N2 - The importance of ecosystem engineering and biogeomorphic processes in shaping many aquatic and semi-aquatic landscapes is increasingly acknowledged. Ecosystem engineering and biogeomorphic landscape formation involves two critical processes: (1) species establishment, and (2) scale-dependent feedbacks, meaning that organisms improve their living conditions on a local scale but at the same time worsen them at larger scales. However, the influence of organism traits in combination with physical factors (e.g. hydrodynamics, sediments) on early establishment and successive development due to scale-dependent feedbacks is still unclear. As a model system, this was tested for salt marsh pioneer plants by conducting flume experiments: i) on the influence of species-specific traits (such as stiffness) of two contrasting dominant pioneer species (. Spartina alterniflora and Scirpus mariqueter) to withstand current-induced stress during establishment; and ii) to study the impact of species-specific traits (stiffness) and physical forcing (water level, current stress) on the large-scale negative feedback at established tussocks (induced scour at tussock edges) of the two model species.The results indicate that, not only do species-specific plant traits, such as stiffness, exert a major control on species establishment thresholds, but also potentially physiologically triggered plant properties, such as adapted root morphology due to sediment properties. Moreover, the results show a clear relation between species-specific plant traits, abiotics (i.e. sediment, currents) and the magnitude of the large-scale negative scale-dependent feedback. These findings suggest that the ecosystem engineering ability, resulting from physical plant properties can be disadvantageous for plant survival through promoted dislodgement (stem stiffness increases the amount of drag experienced at the root system), underlying the importance of scale-dependent feedbacks on landscape development.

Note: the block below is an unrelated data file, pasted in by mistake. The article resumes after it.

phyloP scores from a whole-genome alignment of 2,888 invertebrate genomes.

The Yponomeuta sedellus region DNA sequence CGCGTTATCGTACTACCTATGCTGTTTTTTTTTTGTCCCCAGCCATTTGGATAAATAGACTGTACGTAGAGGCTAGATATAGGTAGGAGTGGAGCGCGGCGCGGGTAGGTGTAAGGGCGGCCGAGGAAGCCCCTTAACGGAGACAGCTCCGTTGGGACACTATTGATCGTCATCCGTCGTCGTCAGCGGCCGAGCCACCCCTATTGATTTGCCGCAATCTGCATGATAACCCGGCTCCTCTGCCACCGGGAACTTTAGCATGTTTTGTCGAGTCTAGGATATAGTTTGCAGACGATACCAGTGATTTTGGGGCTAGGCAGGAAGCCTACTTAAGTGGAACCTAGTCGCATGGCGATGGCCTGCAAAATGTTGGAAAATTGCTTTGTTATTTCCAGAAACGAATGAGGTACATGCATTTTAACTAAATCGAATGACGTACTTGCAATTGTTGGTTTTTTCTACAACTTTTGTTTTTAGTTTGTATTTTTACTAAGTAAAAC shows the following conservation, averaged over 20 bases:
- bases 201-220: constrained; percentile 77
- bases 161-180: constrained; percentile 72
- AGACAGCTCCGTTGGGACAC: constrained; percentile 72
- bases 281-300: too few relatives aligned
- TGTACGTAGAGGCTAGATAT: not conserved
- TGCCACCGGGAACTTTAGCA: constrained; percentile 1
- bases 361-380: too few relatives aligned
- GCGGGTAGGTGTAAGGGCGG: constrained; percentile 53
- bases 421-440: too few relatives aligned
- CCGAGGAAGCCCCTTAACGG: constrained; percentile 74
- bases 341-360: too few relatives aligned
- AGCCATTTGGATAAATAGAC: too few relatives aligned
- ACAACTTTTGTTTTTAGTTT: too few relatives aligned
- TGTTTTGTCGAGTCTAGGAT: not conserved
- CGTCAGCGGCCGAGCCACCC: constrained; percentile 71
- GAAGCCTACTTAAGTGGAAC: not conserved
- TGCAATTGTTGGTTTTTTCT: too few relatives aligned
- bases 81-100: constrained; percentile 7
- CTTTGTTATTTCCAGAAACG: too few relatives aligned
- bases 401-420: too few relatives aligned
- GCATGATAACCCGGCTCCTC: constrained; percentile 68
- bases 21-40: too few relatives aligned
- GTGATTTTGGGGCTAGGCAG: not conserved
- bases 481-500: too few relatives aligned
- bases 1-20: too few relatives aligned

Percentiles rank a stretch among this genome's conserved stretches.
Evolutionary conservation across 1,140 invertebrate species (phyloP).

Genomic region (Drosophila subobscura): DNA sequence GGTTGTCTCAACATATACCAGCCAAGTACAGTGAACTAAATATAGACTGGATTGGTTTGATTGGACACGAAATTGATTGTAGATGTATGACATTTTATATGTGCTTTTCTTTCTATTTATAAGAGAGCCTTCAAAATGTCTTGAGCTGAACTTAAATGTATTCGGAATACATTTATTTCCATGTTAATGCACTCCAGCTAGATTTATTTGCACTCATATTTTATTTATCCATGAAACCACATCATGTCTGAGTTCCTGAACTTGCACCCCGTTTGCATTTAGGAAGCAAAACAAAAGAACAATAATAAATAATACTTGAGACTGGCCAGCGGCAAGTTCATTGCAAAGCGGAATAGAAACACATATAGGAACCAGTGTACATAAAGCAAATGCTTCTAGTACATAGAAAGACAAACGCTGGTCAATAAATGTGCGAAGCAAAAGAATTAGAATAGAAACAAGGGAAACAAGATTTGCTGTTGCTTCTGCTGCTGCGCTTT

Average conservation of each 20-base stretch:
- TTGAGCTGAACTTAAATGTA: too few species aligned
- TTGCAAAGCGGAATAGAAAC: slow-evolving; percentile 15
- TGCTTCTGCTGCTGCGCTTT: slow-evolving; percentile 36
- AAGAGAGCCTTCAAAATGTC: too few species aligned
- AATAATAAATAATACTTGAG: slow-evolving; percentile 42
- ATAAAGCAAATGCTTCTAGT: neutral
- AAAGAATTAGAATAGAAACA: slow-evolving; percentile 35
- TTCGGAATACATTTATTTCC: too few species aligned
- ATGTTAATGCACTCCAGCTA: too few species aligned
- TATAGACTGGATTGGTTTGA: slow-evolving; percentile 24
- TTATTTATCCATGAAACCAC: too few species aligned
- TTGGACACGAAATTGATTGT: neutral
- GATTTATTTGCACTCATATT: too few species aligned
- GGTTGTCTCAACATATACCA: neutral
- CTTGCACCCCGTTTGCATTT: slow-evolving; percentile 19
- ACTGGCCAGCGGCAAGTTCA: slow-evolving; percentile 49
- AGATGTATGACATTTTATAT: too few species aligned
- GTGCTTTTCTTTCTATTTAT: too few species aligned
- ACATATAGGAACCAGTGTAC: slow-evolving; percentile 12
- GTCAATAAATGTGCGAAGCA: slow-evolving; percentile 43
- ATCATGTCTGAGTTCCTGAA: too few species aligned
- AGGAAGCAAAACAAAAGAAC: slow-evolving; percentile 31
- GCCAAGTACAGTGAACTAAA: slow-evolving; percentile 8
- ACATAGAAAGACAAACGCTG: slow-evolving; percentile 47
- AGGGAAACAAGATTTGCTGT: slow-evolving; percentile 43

AB - The importance of ecosystem engineering and biogeomorphic processes in shaping many aquatic and semi-aquatic landscapes is increasingly acknowledged. Ecosystem engineering and biogeomorphic landscape formation involves two critical processes: (1) species establishment, and (2) scale-dependent feedbacks, meaning that organisms improve their living conditions on a local scale but at the same time worsen them at larger scales. However, the influence of organism traits in combination with physical factors (e.g. hydrodynamics, sediments) on early establishment and successive development due to scale-dependent feedbacks is still unclear. As a model system, this was tested for salt marsh pioneer plants by conducting flume experiments: i) on the influence of species-specific traits (such as stiffness) of two contrasting dominant pioneer species (. Spartina alterniflora and Scirpus mariqueter) to withstand current-induced stress during establishment; and ii) to study the impact of species-specific traits (stiffness) and physical forcing (water level, current stress) on the large-scale negative feedback at established tussocks (induced scour at tussock edges) of the two model species.The results indicate that, not only do species-specific plant traits, such as stiffness, exert a major control on species establishment thresholds, but also potentially physiologically triggered plant properties, such as adapted root morphology due to sediment properties. Moreover, the results show a clear relation between species-specific plant traits, abiotics (i.e. sediment, currents) and the magnitude of the large-scale negative scale-dependent feedback. These findings suggest that the ecosystem engineering ability, resulting from physical plant properties can be disadvantageous for plant survival through promoted dislodgement (stem stiffness increases the amount of drag experienced at the root system), underlying the importance of scale-dependent feedbacks on landscape development.

KW - Biogeomorphology

KW - Habitat modification

KW - Saltmarsh

KW - Scale dependent feedbacks

KW - Sediment

U2 - 10.1016/j.geomorph.2015.09.013

DO - 10.1016/j.geomorph.2015.09.013

M3 - Article

VL - 250

SP - 298

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JO - Geomorphology

T2 - Geomorphology

JF - Geomorphology

SN - 0169-555X

ER -